2008-09-04 / Other News

Hearing On Waste Site Depends On Public Response: Barron

South Canarsie Civic Association president Mary Anne Sallustro addresses community concerns to Councilman Charles Barron's representative Joy Simmons.             Dara MormileSouth Canarsie Civic Association president Mary Anne Sallustro addresses community concerns to Councilman Charles Barron's representative Joy Simmons. Dara Mormile By Dara Mormile

Residents and elected officials have until September 19th to express their opposition to the Department of Environmental Conservation (DEC) about the planned medical waste transfer site at East 100th Street and Farragut Road. Completion of the application to operate the business prompted a coalition of community leaders and residents to hold a meeting last Thursday to discuss the next course of action before a public hearing takes place.

City Councilman Charles Barron's spokesperson Joy Simmons hosted the August 28 meeting at the Hebrew Educational Society, where a more elaborate method of getting information to the public about Citiwide Medical Waste (CMW Industries) was planned.

"I spoke with a representative from the DEC and the public hearing depends on how much response they receive from the community. So, as a coalition, we need to provoke an enormous response opposing this permit," Simmons said.

According to Simmons, there is no time frame for the application to go forward. And even though the meeting was expected to only draw the attention of those who had previously met on stopping the controversial facility, the new focus provided details to the uninformed and to plan another meeting where petitions would be circulated.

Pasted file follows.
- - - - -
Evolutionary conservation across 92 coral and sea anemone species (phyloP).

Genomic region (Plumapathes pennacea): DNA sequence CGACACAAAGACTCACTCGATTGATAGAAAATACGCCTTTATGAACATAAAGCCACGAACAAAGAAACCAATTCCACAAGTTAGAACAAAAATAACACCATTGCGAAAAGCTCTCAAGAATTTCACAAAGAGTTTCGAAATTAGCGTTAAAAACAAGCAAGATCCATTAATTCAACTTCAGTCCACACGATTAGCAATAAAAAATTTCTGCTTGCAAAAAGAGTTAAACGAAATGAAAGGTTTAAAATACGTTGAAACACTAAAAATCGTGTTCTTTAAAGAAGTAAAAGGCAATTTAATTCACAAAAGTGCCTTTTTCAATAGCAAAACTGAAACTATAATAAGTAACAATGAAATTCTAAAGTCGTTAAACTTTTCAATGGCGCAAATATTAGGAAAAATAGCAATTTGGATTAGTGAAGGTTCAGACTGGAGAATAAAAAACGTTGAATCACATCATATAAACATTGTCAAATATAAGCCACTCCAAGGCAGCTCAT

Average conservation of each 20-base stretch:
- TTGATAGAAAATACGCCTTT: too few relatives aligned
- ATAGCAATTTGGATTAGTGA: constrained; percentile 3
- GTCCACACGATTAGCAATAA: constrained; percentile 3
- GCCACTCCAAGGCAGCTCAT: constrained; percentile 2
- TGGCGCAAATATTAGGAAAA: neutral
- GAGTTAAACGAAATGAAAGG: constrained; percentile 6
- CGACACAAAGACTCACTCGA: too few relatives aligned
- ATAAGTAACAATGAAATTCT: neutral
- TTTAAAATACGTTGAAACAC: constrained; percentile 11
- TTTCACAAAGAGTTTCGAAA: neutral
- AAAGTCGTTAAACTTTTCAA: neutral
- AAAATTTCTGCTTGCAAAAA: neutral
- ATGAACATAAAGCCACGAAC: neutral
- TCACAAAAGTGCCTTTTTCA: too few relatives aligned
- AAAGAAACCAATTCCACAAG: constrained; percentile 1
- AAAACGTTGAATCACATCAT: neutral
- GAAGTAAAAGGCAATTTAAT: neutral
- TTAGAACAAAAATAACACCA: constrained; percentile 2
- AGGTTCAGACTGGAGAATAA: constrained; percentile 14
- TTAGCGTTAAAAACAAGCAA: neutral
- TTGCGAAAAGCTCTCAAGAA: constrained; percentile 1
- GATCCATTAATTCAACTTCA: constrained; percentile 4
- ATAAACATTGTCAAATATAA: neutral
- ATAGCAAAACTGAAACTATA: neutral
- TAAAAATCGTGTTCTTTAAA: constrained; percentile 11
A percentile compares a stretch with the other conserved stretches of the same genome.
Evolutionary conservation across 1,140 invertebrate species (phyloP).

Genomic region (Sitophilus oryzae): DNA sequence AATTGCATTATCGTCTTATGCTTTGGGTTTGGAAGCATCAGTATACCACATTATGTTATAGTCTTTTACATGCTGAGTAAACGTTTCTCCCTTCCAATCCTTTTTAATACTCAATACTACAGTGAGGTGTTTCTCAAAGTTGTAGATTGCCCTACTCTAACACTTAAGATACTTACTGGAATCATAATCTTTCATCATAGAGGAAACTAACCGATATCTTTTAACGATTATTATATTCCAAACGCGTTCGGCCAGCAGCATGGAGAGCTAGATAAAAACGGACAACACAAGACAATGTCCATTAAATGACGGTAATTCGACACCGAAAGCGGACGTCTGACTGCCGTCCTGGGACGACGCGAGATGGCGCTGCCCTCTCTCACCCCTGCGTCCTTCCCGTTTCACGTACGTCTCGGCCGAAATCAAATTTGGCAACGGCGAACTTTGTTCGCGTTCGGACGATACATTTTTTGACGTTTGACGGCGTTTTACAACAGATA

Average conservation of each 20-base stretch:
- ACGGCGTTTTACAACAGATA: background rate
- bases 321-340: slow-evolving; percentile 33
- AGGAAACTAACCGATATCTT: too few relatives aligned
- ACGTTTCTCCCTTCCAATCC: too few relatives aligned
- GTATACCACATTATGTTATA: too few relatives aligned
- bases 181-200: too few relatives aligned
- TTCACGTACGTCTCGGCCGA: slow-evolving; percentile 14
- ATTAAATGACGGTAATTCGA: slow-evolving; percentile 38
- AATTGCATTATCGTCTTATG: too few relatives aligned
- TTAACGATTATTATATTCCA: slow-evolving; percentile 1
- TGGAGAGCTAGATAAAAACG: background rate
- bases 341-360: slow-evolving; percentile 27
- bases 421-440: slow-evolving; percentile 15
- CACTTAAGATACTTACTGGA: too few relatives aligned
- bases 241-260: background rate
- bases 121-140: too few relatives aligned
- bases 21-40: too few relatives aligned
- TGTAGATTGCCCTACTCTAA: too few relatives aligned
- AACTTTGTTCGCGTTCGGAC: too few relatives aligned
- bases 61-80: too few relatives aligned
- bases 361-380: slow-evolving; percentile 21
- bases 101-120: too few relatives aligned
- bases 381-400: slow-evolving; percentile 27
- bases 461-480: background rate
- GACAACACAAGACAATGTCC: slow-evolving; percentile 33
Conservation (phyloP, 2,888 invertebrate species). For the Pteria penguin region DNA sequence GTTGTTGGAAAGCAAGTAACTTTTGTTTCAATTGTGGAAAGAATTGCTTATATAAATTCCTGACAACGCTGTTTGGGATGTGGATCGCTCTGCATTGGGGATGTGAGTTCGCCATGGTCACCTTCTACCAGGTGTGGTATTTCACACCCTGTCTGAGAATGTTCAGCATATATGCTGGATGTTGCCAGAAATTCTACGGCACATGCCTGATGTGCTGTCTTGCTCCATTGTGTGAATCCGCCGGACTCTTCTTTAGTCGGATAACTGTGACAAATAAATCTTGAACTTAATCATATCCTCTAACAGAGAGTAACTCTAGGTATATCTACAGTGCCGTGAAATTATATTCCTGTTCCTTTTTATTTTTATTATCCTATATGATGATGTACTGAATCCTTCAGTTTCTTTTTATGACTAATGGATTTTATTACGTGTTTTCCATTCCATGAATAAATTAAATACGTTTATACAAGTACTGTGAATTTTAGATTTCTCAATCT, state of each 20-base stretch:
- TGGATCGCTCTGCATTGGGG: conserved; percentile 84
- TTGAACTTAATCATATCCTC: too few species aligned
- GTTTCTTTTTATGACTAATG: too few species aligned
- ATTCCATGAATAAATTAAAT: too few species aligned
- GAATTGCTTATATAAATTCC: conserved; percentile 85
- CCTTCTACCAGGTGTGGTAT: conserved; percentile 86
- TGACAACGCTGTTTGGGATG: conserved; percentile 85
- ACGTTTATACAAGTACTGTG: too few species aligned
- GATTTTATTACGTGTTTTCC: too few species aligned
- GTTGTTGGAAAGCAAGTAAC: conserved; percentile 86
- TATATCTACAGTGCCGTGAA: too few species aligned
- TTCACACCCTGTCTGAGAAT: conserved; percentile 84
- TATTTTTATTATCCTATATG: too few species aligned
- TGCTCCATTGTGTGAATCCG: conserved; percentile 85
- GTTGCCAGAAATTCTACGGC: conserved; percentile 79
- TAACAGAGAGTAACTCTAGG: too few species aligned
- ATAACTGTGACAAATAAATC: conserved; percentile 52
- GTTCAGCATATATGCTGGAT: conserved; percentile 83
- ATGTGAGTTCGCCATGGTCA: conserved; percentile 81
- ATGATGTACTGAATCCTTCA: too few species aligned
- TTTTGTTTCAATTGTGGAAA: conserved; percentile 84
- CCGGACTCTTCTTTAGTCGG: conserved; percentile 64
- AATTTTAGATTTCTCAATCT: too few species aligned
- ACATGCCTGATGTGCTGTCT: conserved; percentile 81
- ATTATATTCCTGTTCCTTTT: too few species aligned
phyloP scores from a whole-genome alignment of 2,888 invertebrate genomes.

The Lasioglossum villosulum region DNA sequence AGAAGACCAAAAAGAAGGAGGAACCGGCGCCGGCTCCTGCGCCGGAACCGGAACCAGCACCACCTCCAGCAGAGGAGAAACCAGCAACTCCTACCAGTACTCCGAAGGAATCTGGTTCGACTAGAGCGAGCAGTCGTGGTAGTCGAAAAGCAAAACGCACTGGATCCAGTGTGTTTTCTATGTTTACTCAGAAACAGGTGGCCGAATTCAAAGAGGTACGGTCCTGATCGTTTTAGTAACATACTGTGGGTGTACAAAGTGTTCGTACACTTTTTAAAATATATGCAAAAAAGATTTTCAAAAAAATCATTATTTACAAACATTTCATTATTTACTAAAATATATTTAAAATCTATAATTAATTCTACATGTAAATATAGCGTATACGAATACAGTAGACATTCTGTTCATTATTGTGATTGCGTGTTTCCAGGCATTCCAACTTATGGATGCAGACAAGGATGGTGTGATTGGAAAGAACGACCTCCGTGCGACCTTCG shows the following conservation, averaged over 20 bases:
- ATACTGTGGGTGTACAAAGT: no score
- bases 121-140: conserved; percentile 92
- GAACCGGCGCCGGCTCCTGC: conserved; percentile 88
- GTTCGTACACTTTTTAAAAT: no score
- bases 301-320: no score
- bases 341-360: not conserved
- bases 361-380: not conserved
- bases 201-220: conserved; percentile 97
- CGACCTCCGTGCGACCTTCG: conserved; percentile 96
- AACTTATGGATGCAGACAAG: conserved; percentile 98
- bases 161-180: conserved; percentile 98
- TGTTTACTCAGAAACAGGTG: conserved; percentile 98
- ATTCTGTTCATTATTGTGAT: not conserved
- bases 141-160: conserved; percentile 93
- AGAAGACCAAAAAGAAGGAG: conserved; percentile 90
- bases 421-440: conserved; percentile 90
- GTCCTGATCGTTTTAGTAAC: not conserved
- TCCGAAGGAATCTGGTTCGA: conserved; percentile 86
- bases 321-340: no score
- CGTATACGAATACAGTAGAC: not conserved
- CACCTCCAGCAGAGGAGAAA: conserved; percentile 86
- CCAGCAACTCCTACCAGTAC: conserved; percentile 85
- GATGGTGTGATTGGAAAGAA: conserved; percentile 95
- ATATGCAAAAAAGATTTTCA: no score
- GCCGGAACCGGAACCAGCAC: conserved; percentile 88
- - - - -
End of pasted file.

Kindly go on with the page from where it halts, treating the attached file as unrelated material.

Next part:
Mary Anne Sallustro, president of the South Canarsie Civic Association, who is credited for bringing the issue to the attention of the community, said the fact that application is available at the Jamaica Bay Library at Seaview Avenue and East 98th Street, which has been closed for renovations, isn't logical.

"The only other place we can access at the application is a library in East New York," Sallustro said. "Why are they putting this in Canarsie? The only other waste transfer site is in The Bronx. Why can't they put it somewhere in Mill Basin or Bergen Beach?"

The application confirms that CMW Industries would be responsible for transferring hazardous medical waste from facilities throughout the city using "an estimated 17 trucks per day" to and from the site. Owner of the property Gershon Klein made it clear that medical waste would not be stored in the 1,500-square foot warehouse, but the project was frowned upon when Klein admitted he didn't know what, specifically, would be in the sealed boxes brought to the facility by small vans.

Many were concerned about what would happen in the event of an accident as well as prolonged exposure to toxic materials

"Some people still don't know how this site will effect them," said president of the BayView Houses Tenants Association Silvia Whiteside. "When I spoke to the administration at River Manor, which is near the transfer site, they didn't know about it."

Some suggested distributing fliers to announce a Town Hall meeting before the September 19 deadline. Residents also want more time for additional public comment.

Avenue L Merchants Association president Mercedes Narcisse said Canarsiens need to work with the various politicians who represent parts of the community.

"Since there are so many boundaries and we're divided by so many elected officials who represent us, it's harder to come together," said Narcisse.

Anyone interested in offering input on the facility is encouraged to write to the DEC's Michelle Moore at NYSDEC 47-40 21st Street, Long Island City, NY 11101-5407. Barron's office can be reached at 1-718-649-9495.

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